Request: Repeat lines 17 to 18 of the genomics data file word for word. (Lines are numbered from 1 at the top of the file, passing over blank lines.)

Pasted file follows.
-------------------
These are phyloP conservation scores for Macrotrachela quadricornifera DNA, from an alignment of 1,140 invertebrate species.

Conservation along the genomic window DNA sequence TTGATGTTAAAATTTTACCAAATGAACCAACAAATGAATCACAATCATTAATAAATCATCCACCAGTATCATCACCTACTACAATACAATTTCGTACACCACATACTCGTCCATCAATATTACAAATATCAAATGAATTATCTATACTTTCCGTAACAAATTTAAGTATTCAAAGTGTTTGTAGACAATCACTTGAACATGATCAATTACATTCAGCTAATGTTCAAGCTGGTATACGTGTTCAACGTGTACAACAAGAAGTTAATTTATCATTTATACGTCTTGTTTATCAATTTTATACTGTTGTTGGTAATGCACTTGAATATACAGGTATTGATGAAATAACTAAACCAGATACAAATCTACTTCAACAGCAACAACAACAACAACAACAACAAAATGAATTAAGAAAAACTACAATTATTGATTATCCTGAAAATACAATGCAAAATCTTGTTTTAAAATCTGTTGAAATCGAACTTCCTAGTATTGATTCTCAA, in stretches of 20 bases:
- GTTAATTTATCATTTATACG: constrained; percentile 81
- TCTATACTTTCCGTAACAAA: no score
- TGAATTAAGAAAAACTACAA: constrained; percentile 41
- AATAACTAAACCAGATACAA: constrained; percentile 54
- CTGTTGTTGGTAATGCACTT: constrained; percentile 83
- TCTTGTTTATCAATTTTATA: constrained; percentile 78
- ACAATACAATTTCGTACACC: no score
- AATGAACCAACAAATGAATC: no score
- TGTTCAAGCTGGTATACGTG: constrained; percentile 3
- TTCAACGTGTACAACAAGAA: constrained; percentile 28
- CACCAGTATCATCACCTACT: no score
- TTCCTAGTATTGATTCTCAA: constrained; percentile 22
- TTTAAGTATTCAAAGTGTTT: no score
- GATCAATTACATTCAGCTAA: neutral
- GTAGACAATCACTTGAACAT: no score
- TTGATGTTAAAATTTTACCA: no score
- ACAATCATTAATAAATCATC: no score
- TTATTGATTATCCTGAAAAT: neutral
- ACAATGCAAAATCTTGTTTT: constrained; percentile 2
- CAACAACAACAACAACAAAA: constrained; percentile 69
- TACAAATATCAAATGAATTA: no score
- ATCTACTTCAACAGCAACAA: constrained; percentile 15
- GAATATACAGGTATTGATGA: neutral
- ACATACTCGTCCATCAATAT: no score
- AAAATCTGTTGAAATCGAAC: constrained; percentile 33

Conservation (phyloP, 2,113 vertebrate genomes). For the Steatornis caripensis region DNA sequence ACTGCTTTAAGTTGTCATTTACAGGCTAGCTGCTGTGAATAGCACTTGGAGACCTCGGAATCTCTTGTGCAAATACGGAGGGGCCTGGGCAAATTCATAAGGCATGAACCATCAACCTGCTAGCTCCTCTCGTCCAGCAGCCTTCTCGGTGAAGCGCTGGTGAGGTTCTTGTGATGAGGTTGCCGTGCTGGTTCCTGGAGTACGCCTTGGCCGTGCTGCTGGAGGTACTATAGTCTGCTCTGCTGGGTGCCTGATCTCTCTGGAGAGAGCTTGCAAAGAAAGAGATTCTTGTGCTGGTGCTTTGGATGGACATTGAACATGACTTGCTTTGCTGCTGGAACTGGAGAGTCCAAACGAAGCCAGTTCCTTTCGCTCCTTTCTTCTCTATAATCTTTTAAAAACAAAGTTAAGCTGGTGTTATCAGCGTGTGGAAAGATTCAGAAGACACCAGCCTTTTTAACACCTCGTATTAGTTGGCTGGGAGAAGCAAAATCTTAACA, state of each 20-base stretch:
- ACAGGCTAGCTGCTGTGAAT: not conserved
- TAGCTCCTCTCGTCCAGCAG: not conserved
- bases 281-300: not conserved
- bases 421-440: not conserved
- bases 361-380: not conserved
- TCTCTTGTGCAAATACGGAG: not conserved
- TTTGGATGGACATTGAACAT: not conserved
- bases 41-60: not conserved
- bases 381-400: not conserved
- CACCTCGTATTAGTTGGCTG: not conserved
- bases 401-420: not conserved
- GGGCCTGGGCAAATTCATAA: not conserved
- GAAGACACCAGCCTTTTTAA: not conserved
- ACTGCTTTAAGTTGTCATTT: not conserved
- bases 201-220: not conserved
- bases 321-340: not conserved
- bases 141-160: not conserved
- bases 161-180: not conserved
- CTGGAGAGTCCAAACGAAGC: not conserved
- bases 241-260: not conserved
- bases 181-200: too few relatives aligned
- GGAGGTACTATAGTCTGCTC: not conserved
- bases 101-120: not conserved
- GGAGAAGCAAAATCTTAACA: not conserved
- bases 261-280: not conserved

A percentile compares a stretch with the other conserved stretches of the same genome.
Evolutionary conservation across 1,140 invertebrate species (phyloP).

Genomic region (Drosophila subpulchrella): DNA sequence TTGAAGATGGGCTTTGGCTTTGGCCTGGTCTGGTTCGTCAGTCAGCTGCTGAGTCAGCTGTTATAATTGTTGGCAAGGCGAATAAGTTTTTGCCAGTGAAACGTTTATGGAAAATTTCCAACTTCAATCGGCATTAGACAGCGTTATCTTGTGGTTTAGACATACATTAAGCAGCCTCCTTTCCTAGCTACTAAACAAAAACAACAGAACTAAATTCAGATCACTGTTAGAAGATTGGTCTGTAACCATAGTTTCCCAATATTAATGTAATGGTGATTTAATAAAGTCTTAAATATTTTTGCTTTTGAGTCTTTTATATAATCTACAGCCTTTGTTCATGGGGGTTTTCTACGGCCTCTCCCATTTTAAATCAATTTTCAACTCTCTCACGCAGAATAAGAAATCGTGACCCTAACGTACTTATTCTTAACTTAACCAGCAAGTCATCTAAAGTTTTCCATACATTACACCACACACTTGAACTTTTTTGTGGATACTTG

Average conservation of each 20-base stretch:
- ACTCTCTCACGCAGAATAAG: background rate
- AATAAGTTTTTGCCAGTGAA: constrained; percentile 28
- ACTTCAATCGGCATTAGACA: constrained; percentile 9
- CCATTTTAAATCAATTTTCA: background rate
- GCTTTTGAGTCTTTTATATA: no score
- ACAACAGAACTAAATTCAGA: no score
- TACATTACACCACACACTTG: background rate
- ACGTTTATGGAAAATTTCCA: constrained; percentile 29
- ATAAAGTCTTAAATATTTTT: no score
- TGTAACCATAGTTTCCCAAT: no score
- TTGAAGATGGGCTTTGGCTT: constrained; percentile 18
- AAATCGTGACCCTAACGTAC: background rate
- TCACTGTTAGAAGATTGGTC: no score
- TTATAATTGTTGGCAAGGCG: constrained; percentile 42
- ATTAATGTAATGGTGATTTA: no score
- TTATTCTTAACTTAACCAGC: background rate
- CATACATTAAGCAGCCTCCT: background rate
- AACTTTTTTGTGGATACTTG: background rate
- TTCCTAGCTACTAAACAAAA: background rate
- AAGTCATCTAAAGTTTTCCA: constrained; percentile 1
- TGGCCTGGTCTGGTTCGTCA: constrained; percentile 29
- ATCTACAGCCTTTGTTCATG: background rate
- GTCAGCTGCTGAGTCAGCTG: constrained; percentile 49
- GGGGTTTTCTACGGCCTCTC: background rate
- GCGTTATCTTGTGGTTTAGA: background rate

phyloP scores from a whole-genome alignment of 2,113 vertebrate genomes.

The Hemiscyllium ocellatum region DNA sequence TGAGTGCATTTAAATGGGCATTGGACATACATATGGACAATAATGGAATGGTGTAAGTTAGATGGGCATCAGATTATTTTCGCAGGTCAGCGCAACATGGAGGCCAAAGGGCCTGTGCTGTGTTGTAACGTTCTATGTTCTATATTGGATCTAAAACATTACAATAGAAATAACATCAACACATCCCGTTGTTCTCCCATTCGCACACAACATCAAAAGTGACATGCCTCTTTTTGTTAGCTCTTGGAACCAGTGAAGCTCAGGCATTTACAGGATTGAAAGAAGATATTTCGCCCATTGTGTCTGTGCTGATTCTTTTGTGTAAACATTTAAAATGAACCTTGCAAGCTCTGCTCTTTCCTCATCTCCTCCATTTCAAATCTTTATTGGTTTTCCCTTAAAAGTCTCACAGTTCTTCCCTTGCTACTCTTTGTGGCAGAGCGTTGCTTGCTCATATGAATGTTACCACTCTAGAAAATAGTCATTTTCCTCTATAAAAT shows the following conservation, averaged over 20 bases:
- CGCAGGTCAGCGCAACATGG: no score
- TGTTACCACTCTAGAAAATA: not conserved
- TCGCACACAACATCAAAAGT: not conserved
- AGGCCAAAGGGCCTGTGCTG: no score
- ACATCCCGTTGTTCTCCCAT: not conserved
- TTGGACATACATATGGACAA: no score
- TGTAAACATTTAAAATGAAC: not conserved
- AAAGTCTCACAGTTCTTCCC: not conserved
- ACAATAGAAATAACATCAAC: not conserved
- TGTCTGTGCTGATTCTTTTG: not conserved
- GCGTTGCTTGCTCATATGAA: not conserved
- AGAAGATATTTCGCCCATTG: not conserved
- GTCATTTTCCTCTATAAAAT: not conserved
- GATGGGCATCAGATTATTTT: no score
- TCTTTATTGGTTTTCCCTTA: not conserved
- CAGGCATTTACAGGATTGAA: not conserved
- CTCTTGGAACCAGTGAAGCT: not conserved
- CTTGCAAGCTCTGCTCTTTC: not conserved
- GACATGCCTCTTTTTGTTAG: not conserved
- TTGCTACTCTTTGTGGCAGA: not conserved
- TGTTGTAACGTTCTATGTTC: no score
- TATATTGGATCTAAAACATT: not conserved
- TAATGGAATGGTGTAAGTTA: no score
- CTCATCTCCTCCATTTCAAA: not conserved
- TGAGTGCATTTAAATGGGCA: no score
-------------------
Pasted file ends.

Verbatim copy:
- GTAGACAATCACTTGAACAT: no score
- TTGATGTTAAAATTTTACCA: no score